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~ Culinary Rule #1: Mise en Place -- Put it into Place ~

IMG_1820The family cook, whether he/she cooks because they have to, because they love to, or both, realizes the time, energy and organization required to produce even a simple family meal.  On those special occasions or holidays, when the fare must be increased to include a dozen or more added guests, one can only wonder how a professional chef, or a restaurant, manages to produce quality meals and many menu items for so many people, and, more than once a day.

The family cook relies mostly on following a specific recipe or cooking what they have commited to memory, and, the professional chef relies mostly on basic procedures and techniques that allow them the flexibility to read a recipe and adjust it to voluminous demands.  Family cooks, who have learned to apply some of these procedures and techniques to home cooking, are: great family cooks.  Professisonal chefs, who have added knowledge of ethnic cuisine, culture and family heritage to their learned skills are:  great professisonal chefs.  How do they do it?

The French have a fancy phrase for it:  Mise en place.

6a0120a8551282970b01539210babe970b-320wiTo novice cooks, mise en place (meez-ahn-plahs) might sound like another fancy French term guaranteed to intimidate you, and, perhaps it should.  Here's why: behind every successful cook there is an organized kitchen.  

PICT0005Mise en place means, "a place for everything and everything in its place".  When I teach a cooking class, it starts and ends with mise en place: Start the day with everything in its place, cook all day with everything in its place, and end the day with everything in its place. If that sounds militaristic, it is, but, once you delve into the mindset behind the words, it really is a kind, gentle, easy way to keep a kitchen running like a well-oiled machine.

Cook w/confidence, common sense, a clear head, &, most importantly, keep the kitchen clean throughout the process.

6a0120a8551282970b017ee89e7ebc970dIf you are the family cook, panic should not set in at the thought of the words "procedures and techniques".  There is no need to enroll in an expensive cooking school or start mastering the French language.  Julia Child did, then demonstrated and taught us all that we didn't have to.  She set high standards for us in her kitchen while making it all look fun and easy.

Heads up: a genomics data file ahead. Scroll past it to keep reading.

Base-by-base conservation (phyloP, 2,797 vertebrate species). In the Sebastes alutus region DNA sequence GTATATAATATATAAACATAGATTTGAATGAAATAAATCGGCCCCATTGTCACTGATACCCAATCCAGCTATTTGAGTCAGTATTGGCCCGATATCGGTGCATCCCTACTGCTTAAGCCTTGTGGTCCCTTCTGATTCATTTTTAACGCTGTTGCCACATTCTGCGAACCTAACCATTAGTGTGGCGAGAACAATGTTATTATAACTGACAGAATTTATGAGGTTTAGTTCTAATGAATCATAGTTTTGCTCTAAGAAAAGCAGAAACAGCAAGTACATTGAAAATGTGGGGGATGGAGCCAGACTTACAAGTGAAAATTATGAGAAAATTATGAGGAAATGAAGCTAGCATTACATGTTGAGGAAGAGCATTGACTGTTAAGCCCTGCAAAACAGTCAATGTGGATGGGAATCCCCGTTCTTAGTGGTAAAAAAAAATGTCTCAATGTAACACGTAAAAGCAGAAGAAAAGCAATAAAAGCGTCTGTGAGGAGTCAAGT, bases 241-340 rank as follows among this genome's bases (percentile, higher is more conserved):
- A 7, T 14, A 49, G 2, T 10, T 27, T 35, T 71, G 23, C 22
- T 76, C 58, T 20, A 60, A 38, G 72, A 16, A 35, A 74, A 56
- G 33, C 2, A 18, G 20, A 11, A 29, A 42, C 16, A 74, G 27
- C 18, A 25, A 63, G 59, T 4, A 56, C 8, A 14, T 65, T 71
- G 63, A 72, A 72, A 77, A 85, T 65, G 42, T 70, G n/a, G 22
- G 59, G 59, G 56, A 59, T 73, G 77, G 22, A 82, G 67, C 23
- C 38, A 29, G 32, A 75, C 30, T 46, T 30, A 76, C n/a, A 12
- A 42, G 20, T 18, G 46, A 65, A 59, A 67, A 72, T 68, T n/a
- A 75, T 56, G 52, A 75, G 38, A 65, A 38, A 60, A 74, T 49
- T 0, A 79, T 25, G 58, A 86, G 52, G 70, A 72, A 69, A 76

To become a great family cook, confidence, common sense and a clear head are really the only requirements, unless you simply refuse to read and follow a well-written recipe, and that, I cannot help you with.  Here is a bit of my confident, logical, clear-headed Julia-esque advice:

Part One:  The Recipe

Culinary Q & A #2The recipe should be looked upon as your guideline or road map for the dish you are preparing.  It is not etched in stone.  Most recipes will assume that you know a little about cooking and are familiar with basic terminology.  Read the recipe through to become familiar with whether you will be boiling, baking, frying, etc.  Once you've established in your mind, and are comfortable with the process(es) required, be prepared to evaluate, criticize and change the recipe to suit your own Another Day at the Office #2needs and taste.  Recognize that no two kitchens are alike.  Your stove regulates heat differently, your pots and pans distribute that heat differently, and even the temperature in your house is different from mine (and that of everyone else that you know).  So, while precise instructions in a recipe are very helpful, it is impossible for them to be exact.  For example:  

407515_2691616649700_1276632630_n"Saute chicken until golden brown on both sides and cooked through, turning only once, about 6-8 minutes per side" are well-written instructions.  What takes me 5 minutes on a gas stove can take someone else up to 8 minutes on an electric stove.

Additionally, specific serving instructions like "serve immediately", "let rest" and "allow to return to room temperature", are supplied for very good reason and note should always be made of them.  A dish can quickly lose its charm if served too hot, too cold or before its time.

Part Two:  The Measurement

PICT0005The measurement, while I'm mentioning this second along the road to becoming a great family cook, is probably the most important kitchen basic.  That being said, family cooks for centuries have been seemingly satisfied with innacurate methods for measuring, and, have the mediocre results to prove it.  Most recipes written for the family cook (this blog not included) have been lowered to the "one cup of this", "two whole pieces of that" standard of measure.  The industrial age of manufactured goods has us "spoiled", expecting, even demanding, products that all look and weigh the same.  Uniformity is not something food is known for.   IMG_9127